On public television I listened to Bruce Springsteen tell stories and sing. He spoke of Mary and a beloved son, what parents may feel. What it must mean to lose a boy. He framed songs, told Thunder Road as his Big Invitation, to himself, his audience, to live, hopefully with someone, people you love, and find a place you feel at home. He spoke of how you internalize your craft, how feelings come, and the mechanics of storytelling become part of that craft. You pray to the gods of songwriting, and that you will remain awake, your senses about you, so that when those moments come, you will be ready. What you speak without thinking, he says.

I dreamed as he sang of the fishers of men. I dreamed of the water, the way the water moved, and how my toes dug into sand. I sang the sounds that came to me from as deep as the ocean, and the depths of the sky that were blue and grey with rough edges and soft cushions that blur and blend together into one swirl of snow. Fish swam to me, scales shimmered and shone like shields on some battlefield that drifted through my memory, empty and open and littered with broken bits of shells. My hands were open and reaching for something, and I heard horses, then, smelled blood. I was a man with armor, an insect shelled, and the strings that tied me were tight as rubber bands, rough as leather. I was a woman with a long taffeta dress, silk draped and dapper and also easily worn, bone and shells as buttons and jewels I wear, because I remember the majesty of horned animals crossing plains with wind like sails with them, and also umbrellas I twirled, playful and happy over old cobblestones as birds fluttered and flapped around me, circling fountains.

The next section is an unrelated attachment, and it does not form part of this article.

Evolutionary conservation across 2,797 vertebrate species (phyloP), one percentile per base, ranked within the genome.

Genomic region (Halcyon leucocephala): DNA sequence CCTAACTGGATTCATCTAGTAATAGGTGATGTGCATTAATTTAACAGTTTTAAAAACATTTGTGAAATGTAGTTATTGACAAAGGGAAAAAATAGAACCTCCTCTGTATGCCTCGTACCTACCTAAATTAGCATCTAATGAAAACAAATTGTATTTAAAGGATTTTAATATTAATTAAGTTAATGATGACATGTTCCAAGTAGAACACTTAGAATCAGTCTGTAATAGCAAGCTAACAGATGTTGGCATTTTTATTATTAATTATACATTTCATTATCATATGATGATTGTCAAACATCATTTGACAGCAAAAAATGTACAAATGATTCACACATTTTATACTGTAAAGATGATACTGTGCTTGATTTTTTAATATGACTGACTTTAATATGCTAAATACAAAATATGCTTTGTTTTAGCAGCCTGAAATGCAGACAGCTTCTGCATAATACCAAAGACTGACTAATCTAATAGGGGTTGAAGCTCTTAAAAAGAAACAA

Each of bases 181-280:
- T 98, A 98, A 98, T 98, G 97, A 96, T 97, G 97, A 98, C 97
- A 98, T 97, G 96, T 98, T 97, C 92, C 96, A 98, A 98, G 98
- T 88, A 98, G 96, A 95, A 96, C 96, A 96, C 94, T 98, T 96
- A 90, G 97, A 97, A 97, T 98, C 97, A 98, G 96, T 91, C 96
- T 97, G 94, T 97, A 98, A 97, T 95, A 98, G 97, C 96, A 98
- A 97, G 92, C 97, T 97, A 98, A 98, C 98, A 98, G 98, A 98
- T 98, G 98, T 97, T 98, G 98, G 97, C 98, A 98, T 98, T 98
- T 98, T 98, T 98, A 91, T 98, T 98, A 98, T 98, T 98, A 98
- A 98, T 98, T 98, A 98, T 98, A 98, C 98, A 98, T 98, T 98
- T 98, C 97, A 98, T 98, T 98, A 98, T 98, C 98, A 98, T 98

These jumbles of images sometimes require organization, train coupling and cars. Trains are beautiful machines. Remembering each tumble of syllable, word, image as they come refreshes me like water as my memory opens to all time. There is no stop clock, no hands to tie, only the beauty and precision of time passing by clock face and season. Leaves turn colors, drop from branches, and pile up at trunks. Skies are endless panoramas of change, as all is beneath the surface of earth. The surface smiles, cracks, moves, shakes, slithers. When I reach for any object now, I know something of its story.

When I lie in bed at night, and awake with morning, sometimes I remember coffins, sometimes flowers, and almost always the cry of a baby with first breath. Finding the place which is home is a thought which comes as poetry when I truly listen. Home is where the heart is. I once longed for a “you” which reached for me in the morning as sun began to shine, in a bed warm and with the smell of fresh crumpled sheets and lilacs, the wood framing the bed telling its own story, its own smells embedded in grain. Some days I remembered you, delicate details of your hands, the touch of beard that came in fast. Other days your face came completely different, framed by strawberry blonde. These are tumbling times, and there is no danger of falling off of a cliff, or being strangled by a long scarf caught in a wheel well. For me, there is no immediate and present danger of gunpowder residue, a ticking too loud, a gun barrel or bomb. My world works differently in this moment. Evolution happens.